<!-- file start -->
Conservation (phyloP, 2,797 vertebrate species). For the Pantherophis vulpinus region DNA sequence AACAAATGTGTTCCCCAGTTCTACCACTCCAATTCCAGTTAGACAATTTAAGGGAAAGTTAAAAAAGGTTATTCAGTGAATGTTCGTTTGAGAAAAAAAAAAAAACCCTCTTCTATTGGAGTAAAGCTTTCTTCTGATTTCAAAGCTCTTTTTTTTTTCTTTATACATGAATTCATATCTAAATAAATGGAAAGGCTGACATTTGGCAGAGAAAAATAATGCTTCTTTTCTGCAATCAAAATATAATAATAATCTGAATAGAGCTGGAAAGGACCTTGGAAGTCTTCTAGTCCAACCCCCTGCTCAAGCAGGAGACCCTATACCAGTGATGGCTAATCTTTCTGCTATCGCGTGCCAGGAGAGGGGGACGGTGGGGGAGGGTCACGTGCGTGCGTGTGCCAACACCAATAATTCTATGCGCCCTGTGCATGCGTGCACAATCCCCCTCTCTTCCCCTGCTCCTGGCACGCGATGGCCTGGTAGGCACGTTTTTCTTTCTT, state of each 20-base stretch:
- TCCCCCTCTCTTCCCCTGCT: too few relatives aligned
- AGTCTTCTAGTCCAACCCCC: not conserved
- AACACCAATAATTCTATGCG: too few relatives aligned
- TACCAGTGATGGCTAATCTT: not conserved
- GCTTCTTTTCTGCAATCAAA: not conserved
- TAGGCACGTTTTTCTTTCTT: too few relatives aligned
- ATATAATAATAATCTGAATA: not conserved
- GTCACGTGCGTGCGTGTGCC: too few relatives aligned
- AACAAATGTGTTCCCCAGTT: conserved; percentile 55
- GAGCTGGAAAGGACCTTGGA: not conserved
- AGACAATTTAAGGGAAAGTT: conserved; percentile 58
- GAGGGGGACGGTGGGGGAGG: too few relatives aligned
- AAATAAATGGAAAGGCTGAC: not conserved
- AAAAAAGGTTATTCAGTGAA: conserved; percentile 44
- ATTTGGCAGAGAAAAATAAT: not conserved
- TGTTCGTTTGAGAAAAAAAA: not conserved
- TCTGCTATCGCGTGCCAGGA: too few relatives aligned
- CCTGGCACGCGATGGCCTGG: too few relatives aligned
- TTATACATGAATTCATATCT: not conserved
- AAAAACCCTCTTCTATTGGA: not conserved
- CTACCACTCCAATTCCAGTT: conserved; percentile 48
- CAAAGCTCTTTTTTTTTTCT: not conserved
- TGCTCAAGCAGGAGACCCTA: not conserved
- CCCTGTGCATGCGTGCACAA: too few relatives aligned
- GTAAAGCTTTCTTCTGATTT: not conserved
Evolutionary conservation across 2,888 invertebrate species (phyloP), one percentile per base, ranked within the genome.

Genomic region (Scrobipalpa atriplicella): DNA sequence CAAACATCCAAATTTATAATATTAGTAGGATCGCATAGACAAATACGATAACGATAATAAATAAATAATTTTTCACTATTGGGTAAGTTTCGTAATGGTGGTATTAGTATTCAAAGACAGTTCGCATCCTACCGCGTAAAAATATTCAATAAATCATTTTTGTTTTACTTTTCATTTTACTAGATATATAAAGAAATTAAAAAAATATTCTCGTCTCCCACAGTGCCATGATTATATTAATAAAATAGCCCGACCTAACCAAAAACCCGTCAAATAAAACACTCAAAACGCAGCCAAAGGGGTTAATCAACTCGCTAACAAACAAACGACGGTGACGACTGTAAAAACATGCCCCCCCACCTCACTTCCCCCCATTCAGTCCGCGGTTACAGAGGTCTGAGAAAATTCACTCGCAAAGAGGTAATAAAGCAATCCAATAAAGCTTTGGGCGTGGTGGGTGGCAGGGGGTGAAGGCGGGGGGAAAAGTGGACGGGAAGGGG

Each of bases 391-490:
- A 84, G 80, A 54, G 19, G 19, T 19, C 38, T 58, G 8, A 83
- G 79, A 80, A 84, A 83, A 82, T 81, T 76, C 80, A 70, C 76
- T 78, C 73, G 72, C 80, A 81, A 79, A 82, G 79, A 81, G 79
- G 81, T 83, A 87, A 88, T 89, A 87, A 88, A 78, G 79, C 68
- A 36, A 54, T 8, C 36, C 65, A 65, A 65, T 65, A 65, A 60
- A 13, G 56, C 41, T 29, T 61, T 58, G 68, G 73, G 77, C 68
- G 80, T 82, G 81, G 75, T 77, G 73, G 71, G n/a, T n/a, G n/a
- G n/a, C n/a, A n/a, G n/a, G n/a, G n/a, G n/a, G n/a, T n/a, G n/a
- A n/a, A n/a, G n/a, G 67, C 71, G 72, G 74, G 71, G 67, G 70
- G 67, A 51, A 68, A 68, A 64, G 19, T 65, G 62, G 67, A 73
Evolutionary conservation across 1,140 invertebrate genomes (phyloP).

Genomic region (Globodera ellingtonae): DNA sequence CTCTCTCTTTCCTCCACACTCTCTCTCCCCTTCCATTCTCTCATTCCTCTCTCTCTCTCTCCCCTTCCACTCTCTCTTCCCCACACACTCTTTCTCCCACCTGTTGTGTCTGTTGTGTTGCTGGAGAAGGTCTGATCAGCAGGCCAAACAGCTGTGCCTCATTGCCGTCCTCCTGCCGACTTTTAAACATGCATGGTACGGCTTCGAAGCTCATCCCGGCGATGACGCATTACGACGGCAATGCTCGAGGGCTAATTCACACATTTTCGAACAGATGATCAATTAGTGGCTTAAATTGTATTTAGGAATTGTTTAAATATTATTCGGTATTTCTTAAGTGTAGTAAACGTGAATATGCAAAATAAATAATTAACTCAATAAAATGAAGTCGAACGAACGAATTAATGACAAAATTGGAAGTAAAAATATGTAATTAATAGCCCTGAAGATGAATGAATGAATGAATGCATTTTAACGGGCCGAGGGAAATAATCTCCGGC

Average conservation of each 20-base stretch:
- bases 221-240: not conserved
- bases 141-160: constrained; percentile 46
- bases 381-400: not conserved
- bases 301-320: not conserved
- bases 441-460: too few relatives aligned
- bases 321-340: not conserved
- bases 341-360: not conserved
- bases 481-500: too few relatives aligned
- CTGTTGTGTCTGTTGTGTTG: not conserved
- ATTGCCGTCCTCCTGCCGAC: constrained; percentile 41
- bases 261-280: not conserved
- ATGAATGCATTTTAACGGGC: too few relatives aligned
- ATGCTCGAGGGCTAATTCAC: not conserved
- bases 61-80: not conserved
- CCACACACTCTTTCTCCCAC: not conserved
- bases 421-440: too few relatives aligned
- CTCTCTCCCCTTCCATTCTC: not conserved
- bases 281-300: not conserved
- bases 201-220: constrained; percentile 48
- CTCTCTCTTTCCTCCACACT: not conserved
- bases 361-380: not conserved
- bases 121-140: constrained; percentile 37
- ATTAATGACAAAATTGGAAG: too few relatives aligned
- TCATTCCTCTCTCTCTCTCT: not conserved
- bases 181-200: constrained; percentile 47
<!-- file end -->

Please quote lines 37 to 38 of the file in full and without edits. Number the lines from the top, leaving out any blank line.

- G n/a, C n/a, A n/a, G n/a, G n/a, G n/a, G n/a, G n/a, T n/a, G n/a
- A n/a, A n/a, G n/a, G 67, C 71, G 72, G 74, G 71, G 67, G 70